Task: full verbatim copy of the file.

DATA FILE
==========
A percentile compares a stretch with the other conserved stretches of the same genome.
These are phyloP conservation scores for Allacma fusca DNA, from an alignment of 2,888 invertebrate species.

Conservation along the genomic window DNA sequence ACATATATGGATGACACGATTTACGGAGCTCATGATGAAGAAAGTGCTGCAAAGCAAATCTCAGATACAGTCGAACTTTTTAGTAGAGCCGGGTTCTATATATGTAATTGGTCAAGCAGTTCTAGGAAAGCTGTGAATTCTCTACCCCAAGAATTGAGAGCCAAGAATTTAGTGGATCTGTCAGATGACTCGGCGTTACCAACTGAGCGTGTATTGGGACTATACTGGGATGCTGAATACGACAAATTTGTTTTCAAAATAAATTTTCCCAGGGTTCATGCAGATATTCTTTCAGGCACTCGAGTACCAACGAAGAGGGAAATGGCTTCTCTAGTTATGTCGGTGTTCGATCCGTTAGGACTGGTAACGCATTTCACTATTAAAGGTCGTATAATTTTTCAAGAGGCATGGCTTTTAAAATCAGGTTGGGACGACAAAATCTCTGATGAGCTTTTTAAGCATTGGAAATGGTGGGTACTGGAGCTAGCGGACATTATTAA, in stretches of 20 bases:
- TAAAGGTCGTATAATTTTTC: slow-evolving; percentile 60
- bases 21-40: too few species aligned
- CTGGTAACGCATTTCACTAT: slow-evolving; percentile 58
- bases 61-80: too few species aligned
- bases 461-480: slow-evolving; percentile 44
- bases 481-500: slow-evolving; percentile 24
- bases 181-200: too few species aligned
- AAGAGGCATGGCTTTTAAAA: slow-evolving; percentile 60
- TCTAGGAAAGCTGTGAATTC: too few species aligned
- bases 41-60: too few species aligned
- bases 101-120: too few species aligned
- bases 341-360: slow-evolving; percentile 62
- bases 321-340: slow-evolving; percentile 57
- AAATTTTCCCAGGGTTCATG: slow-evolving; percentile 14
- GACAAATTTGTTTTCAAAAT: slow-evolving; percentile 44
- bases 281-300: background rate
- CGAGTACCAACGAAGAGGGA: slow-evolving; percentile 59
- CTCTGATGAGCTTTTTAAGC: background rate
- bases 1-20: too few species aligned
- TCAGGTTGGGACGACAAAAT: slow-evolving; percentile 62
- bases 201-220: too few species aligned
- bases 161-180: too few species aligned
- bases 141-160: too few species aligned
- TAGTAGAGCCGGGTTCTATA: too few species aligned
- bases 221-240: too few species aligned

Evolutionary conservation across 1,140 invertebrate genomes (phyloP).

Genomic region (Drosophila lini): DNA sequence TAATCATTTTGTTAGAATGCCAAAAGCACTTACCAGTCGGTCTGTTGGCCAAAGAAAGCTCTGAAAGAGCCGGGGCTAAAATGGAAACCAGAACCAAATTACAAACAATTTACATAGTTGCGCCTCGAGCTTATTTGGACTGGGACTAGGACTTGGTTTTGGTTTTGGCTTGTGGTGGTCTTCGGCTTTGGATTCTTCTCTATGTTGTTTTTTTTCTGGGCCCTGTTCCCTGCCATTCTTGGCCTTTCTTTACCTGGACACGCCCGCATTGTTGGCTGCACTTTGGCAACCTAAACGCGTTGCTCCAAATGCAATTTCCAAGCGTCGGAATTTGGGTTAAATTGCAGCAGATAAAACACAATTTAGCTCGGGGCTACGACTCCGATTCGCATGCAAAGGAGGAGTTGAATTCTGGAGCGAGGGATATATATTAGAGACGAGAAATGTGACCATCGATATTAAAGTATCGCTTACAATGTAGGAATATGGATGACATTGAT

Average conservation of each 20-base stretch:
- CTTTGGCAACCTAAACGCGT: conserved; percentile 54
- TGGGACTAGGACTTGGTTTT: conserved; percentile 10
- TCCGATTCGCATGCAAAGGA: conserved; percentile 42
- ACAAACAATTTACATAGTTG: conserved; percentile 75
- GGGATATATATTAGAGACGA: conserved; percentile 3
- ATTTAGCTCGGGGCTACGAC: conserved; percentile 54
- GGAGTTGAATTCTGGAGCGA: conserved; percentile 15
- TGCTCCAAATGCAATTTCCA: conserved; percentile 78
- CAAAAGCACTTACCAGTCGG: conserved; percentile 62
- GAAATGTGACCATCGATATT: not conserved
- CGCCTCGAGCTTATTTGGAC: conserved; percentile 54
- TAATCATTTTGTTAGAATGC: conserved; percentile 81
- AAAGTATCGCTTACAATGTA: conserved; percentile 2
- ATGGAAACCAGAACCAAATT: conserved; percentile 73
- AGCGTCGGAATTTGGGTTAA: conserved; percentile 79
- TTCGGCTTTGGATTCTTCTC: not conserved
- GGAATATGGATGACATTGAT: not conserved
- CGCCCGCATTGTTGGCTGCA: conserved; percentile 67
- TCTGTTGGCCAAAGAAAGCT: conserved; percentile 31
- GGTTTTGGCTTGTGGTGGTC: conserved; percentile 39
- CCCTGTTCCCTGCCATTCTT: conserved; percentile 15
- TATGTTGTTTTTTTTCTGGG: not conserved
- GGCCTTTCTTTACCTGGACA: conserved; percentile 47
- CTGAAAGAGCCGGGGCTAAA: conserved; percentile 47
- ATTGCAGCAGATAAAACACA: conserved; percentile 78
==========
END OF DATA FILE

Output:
A percentile compares a stretch with the other conserved stretches of the same genome.
These are phyloP conservation scores for Allacma fusca DNA, from an alignment of 2,888 invertebrate species.

Conservation along the genomic window DNA sequence ACATATATGGATGACACGATTTACGGAGCTCATGATGAAGAAAGTGCTGCAAAGCAAATCTCAGATACAGTCGAACTTTTTAGTAGAGCCGGGTTCTATATATGTAATTGGTCAAGCAGTTCTAGGAAAGCTGTGAATTCTCTACCCCAAGAATTGAGAGCCAAGAATTTAGTGGATCTGTCAGATGACTCGGCGTTACCAACTGAGCGTGTATTGGGACTATACTGGGATGCTGAATACGACAAATTTGTTTTCAAAATAAATTTTCCCAGGGTTCATGCAGATATTCTTTCAGGCACTCGAGTACCAACGAAGAGGGAAATGGCTTCTCTAGTTATGTCGGTGTTCGATCCGTTAGGACTGGTAACGCATTTCACTATTAAAGGTCGTATAATTTTTCAAGAGGCATGGCTTTTAAAATCAGGTTGGGACGACAAAATCTCTGATGAGCTTTTTAAGCATTGGAAATGGTGGGTACTGGAGCTAGCGGACATTATTAA, in stretches of 20 bases:
- TAAAGGTCGTATAATTTTTC: slow-evolving; percentile 60
- bases 21-40: too few species aligned
- CTGGTAACGCATTTCACTAT: slow-evolving; percentile 58
- bases 61-80: too few species aligned
- bases 461-480: slow-evolving; percentile 44
- bases 481-500: slow-evolving; percentile 24
- bases 181-200: too few species aligned
- AAGAGGCATGGCTTTTAAAA: slow-evolving; percentile 60
- TCTAGGAAAGCTGTGAATTC: too few species aligned
- bases 41-60: too few species aligned
- bases 101-120: too few species aligned
- bases 341-360: slow-evolving; percentile 62
- bases 321-340: slow-evolving; percentile 57
- AAATTTTCCCAGGGTTCATG: slow-evolving; percentile 14
- GACAAATTTGTTTTCAAAAT: slow-evolving; percentile 44
- bases 281-300: background rate
- CGAGTACCAACGAAGAGGGA: slow-evolving; percentile 59
- CTCTGATGAGCTTTTTAAGC: background rate
- bases 1-20: too few species aligned
- TCAGGTTGGGACGACAAAAT: slow-evolving; percentile 62
- bases 201-220: too few species aligned
- bases 161-180: too few species aligned
- bases 141-160: too few species aligned
- TAGTAGAGCCGGGTTCTATA: too few species aligned
- bases 221-240: too few species aligned

Evolutionary conservation across 1,140 invertebrate genomes (phyloP).

Genomic region (Drosophila lini): DNA sequence TAATCATTTTGTTAGAATGCCAAAAGCACTTACCAGTCGGTCTGTTGGCCAAAGAAAGCTCTGAAAGAGCCGGGGCTAAAATGGAAACCAGAACCAAATTACAAACAATTTACATAGTTGCGCCTCGAGCTTATTTGGACTGGGACTAGGACTTGGTTTTGGTTTTGGCTTGTGGTGGTCTTCGGCTTTGGATTCTTCTCTATGTTGTTTTTTTTCTGGGCCCTGTTCCCTGCCATTCTTGGCCTTTCTTTACCTGGACACGCCCGCATTGTTGGCTGCACTTTGGCAACCTAAACGCGTTGCTCCAAATGCAATTTCCAAGCGTCGGAATTTGGGTTAAATTGCAGCAGATAAAACACAATTTAGCTCGGGGCTACGACTCCGATTCGCATGCAAAGGAGGAGTTGAATTCTGGAGCGAGGGATATATATTAGAGACGAGAAATGTGACCATCGATATTAAAGTATCGCTTACAATGTAGGAATATGGATGACATTGAT

Average conservation of each 20-base stretch:
- CTTTGGCAACCTAAACGCGT: conserved; percentile 54
- TGGGACTAGGACTTGGTTTT: conserved; percentile 10
- TCCGATTCGCATGCAAAGGA: conserved; percentile 42
- ACAAACAATTTACATAGTTG: conserved; percentile 75
- GGGATATATATTAGAGACGA: conserved; percentile 3
- ATTTAGCTCGGGGCTACGAC: conserved; percentile 54
- GGAGTTGAATTCTGGAGCGA: conserved; percentile 15
- TGCTCCAAATGCAATTTCCA: conserved; percentile 78
- CAAAAGCACTTACCAGTCGG: conserved; percentile 62
- GAAATGTGACCATCGATATT: not conserved
- CGCCTCGAGCTTATTTGGAC: conserved; percentile 54
- TAATCATTTTGTTAGAATGC: conserved; percentile 81
- AAAGTATCGCTTACAATGTA: conserved; percentile 2
- ATGGAAACCAGAACCAAATT: conserved; percentile 73
- AGCGTCGGAATTTGGGTTAA: conserved; percentile 79
- TTCGGCTTTGGATTCTTCTC: not conserved
- GGAATATGGATGACATTGAT: not conserved
- CGCCCGCATTGTTGGCTGCA: conserved; percentile 67
- TCTGTTGGCCAAAGAAAGCT: conserved; percentile 31
- GGTTTTGGCTTGTGGTGGTC: conserved; percentile 39
- CCCTGTTCCCTGCCATTCTT: conserved; percentile 15
- TATGTTGTTTTTTTTCTGGG: not conserved
- GGCCTTTCTTTACCTGGACA: conserved; percentile 47
- CTGAAAGAGCCGGGGCTAAA: conserved; percentile 47
- ATTGCAGCAGATAAAACACA: conserved; percentile 78